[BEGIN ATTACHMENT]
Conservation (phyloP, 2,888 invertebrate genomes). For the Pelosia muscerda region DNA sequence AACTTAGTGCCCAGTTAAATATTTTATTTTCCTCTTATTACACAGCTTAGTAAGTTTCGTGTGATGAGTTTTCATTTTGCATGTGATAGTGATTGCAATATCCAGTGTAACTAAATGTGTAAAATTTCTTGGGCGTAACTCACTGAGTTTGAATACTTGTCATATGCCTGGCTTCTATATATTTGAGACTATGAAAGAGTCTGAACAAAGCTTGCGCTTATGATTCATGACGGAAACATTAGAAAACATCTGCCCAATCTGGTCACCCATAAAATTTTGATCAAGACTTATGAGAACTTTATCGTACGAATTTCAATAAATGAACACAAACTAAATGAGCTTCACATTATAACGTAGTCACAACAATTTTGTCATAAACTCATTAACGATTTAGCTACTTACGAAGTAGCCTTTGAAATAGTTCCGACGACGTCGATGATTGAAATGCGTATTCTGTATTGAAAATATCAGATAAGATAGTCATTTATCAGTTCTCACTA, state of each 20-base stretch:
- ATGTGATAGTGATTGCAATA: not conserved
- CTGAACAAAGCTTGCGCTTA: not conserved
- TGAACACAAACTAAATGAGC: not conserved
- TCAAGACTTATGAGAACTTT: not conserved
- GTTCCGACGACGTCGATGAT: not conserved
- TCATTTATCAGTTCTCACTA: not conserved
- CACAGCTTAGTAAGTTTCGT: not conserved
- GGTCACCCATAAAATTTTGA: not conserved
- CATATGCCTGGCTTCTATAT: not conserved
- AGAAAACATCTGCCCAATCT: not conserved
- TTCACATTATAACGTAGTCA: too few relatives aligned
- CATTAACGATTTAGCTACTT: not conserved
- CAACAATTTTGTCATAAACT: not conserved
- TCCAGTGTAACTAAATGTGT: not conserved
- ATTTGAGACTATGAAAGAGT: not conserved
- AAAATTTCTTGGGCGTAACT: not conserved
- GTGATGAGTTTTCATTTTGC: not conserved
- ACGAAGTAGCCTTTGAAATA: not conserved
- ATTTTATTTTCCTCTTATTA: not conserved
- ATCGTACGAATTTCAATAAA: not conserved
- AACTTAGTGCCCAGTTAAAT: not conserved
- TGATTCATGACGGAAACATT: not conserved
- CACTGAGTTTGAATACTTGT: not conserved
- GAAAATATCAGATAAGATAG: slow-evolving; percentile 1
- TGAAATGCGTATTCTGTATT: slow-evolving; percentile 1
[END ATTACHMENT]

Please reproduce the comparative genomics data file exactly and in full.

Conservation (phyloP, 2,888 invertebrate genomes). For the Pelosia muscerda region DNA sequence AACTTAGTGCCCAGTTAAATATTTTATTTTCCTCTTATTACACAGCTTAGTAAGTTTCGTGTGATGAGTTTTCATTTTGCATGTGATAGTGATTGCAATATCCAGTGTAACTAAATGTGTAAAATTTCTTGGGCGTAACTCACTGAGTTTGAATACTTGTCATATGCCTGGCTTCTATATATTTGAGACTATGAAAGAGTCTGAACAAAGCTTGCGCTTATGATTCATGACGGAAACATTAGAAAACATCTGCCCAATCTGGTCACCCATAAAATTTTGATCAAGACTTATGAGAACTTTATCGTACGAATTTCAATAAATGAACACAAACTAAATGAGCTTCACATTATAACGTAGTCACAACAATTTTGTCATAAACTCATTAACGATTTAGCTACTTACGAAGTAGCCTTTGAAATAGTTCCGACGACGTCGATGATTGAAATGCGTATTCTGTATTGAAAATATCAGATAAGATAGTCATTTATCAGTTCTCACTA, state of each 20-base stretch:
- ATGTGATAGTGATTGCAATA: not conserved
- CTGAACAAAGCTTGCGCTTA: not conserved
- TGAACACAAACTAAATGAGC: not conserved
- TCAAGACTTATGAGAACTTT: not conserved
- GTTCCGACGACGTCGATGAT: not conserved
- TCATTTATCAGTTCTCACTA: not conserved
- CACAGCTTAGTAAGTTTCGT: not conserved
- GGTCACCCATAAAATTTTGA: not conserved
- CATATGCCTGGCTTCTATAT: not conserved
- AGAAAACATCTGCCCAATCT: not conserved
- TTCACATTATAACGTAGTCA: too few relatives aligned
- CATTAACGATTTAGCTACTT: not conserved
- CAACAATTTTGTCATAAACT: not conserved
- TCCAGTGTAACTAAATGTGT: not conserved
- ATTTGAGACTATGAAAGAGT: not conserved
- AAAATTTCTTGGGCGTAACT: not conserved
- GTGATGAGTTTTCATTTTGC: not conserved
- ACGAAGTAGCCTTTGAAATA: not conserved
- ATTTTATTTTCCTCTTATTA: not conserved
- ATCGTACGAATTTCAATAAA: not conserved
- AACTTAGTGCCCAGTTAAAT: not conserved
- TGATTCATGACGGAAACATT: not conserved
- CACTGAGTTTGAATACTTGT: not conserved
- GAAAATATCAGATAAGATAG: slow-evolving; percentile 1
- TGAAATGCGTATTCTGTATT: slow-evolving; percentile 1